Sit Up Straight and Pay Attention
by Tracey Rich
Sitting up straight means sitting in a way that supports the natural curves of your spine. The lower spine needs to maintain its inward, lordotic curve for proper support of the rest of the body. Do you cross your legs when you sit? If so, do you always cross the same leg over the top? Do you sit with one hip hiked up turning towards the driver when you ride in the passenger’s side of a car, like I am prone to do if I don’t pay attention and adjust myself? All structures rely on how their foundations are built. To this end, some of the work of sitting up straight is structural in nature and requires building proper strength and flexibility and executing proper alignment. And some of the ability to sit straight is awareness oriented, bringing our attention to habitual patterns and developing an understanding of polarity to access the available stability and energy inherent in the spine. The lumbar spine is comprised of five vertebral bodies and their corresponding discs and rests upon the five fused vertebrae of the sacrum, which is knitted to the pelvis by a web of ligaments.
The thoracic area, or mid-spine with its twelve vertebrae, connects to the ribs which support and protect the vital organs; heart, lungs, etc. This central column of the spine actually moves outward in its curve creating the counter balanceto the spinal curves below and above. What appearsstraight to the outer world in a healthy spine is really thiskyphotic or convex curve. Bending, lifting, and twisting take place along the whole spine but the greatest rotation point belongs to T-12, the vertebrae where the mid and the lower spine meet. The problem here is that if we don’t strengthen and keep flexible the muscle groups that keep us erect we will curl into that perpetual fetal position from which we came and to which we happily return each night in our sleep. The development of more core muscles along with passive elongating postures, like lying over the bolster or blanket and stretching the psoas and hip flexers, will go a long distance toward centering your center. Core building postures, maintaining a proper curve in the lumbar spine, and keeping awareness of the bi-directional movement of energy which keeps us rooted and elongated simultaneously, are all at play in the center of our bodies.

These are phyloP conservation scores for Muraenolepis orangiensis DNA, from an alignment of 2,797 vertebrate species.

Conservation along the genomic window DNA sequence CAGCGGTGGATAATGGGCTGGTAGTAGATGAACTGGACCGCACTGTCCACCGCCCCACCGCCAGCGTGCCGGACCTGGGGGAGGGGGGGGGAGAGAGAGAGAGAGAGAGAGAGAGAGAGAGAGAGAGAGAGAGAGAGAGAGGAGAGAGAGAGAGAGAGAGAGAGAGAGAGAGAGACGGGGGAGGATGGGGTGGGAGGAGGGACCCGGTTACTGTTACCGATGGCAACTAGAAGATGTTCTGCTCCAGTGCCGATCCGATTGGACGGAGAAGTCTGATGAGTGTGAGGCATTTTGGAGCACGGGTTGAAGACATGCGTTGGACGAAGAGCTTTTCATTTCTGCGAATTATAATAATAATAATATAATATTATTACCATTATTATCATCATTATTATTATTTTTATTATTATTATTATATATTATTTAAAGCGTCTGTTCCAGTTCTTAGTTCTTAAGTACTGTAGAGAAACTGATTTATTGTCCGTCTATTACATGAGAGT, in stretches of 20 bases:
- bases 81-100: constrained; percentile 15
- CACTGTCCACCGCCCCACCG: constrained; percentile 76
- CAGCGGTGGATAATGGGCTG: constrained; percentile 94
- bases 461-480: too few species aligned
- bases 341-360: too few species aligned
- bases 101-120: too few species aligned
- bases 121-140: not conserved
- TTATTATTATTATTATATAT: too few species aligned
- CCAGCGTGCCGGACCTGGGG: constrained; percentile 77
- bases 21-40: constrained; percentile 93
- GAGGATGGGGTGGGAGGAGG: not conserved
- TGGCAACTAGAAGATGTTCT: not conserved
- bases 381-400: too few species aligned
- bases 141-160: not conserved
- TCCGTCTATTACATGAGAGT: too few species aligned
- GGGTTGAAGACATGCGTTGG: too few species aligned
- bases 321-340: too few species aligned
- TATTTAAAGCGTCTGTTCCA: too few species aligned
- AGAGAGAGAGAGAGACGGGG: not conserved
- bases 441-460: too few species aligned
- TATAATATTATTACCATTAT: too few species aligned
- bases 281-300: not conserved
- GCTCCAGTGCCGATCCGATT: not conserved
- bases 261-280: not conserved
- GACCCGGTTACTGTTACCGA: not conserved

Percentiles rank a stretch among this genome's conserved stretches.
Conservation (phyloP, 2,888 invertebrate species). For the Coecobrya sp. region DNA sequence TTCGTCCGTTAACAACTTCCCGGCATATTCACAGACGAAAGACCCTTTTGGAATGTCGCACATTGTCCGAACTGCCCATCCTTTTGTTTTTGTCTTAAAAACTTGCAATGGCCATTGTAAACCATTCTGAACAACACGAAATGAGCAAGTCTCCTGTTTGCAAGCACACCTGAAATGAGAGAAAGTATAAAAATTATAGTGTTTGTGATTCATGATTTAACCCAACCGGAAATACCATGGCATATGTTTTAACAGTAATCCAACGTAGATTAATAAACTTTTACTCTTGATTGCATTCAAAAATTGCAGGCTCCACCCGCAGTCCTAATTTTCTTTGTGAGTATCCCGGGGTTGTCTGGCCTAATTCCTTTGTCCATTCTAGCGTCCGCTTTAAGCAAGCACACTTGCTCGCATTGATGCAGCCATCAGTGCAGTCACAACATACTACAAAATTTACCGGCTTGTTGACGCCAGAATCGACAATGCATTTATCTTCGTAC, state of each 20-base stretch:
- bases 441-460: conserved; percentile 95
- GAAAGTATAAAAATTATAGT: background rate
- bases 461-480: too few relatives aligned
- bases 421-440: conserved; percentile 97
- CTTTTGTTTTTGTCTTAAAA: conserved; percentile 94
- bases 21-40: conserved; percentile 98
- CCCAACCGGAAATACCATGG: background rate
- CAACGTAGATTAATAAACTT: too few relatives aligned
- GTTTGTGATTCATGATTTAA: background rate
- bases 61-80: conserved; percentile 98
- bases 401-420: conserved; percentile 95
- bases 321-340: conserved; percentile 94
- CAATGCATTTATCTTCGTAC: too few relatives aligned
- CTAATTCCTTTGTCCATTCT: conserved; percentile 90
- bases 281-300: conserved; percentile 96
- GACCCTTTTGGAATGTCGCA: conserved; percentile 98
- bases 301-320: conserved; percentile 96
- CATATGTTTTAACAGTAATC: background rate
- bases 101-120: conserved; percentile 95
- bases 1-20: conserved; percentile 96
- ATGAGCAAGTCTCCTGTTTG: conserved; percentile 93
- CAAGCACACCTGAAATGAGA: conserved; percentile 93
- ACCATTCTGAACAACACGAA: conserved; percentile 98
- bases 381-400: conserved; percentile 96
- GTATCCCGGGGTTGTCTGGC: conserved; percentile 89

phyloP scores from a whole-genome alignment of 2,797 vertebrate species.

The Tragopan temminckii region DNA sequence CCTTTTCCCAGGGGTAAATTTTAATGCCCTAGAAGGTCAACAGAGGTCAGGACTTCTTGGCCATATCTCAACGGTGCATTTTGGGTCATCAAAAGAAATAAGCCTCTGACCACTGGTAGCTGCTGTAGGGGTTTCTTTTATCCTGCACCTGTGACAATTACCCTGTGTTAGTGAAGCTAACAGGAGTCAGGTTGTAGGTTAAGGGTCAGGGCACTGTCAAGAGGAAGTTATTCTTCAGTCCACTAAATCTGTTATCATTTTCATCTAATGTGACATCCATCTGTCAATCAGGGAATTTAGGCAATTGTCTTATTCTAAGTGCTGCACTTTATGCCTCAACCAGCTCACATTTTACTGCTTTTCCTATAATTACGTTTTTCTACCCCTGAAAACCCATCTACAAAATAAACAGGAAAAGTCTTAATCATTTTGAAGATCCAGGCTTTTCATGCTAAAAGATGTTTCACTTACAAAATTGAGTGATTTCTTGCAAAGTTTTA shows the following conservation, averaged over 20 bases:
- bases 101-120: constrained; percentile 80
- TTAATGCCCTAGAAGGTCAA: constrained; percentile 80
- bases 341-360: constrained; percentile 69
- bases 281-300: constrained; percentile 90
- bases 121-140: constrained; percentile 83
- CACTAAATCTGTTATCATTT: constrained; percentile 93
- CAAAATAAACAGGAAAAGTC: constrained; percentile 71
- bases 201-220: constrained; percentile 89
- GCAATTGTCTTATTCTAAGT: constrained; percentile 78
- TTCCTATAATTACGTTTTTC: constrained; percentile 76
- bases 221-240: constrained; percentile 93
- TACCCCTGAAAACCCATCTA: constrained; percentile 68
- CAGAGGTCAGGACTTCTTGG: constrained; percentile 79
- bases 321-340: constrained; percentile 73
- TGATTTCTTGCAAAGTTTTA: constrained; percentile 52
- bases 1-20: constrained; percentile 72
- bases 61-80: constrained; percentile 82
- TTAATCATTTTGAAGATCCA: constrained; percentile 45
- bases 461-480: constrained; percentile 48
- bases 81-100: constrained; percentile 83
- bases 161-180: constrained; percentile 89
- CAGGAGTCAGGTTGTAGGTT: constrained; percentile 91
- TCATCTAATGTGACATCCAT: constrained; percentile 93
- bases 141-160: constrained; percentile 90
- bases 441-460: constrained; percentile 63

Finally, the cervical spine with its inward, lordotic curve tops off our connection with the world. Seven small vertebrae with their discs and corresponding ligaments allow our head to sit on our shoulders, and literally give us our point of view. C1 through C7 are the center of the primordial flinch due to our jugular veins, an area we are deeply programmed to protect, and can be the seat of enormous tension. Our necks hold the weight of our skulls and its treasured contents and can make us feel like the weight of the world is on our shoulders. This area of the body where the central nerves move from the brain to connect with every part and function of our bodies and beyond would be greatly served by having acute awareness. Maintaining this precious curve is essential. Keeping our upper backs open is one way to give our necks their freedom and maintain the natural curve. Thinking of the area from the crown of our head to our shoulders as a triangular shape with the head placed neutrally along the latitudinal and longitudinal planes becomes a good spatial reference. A head that is level is one that can give its full attention!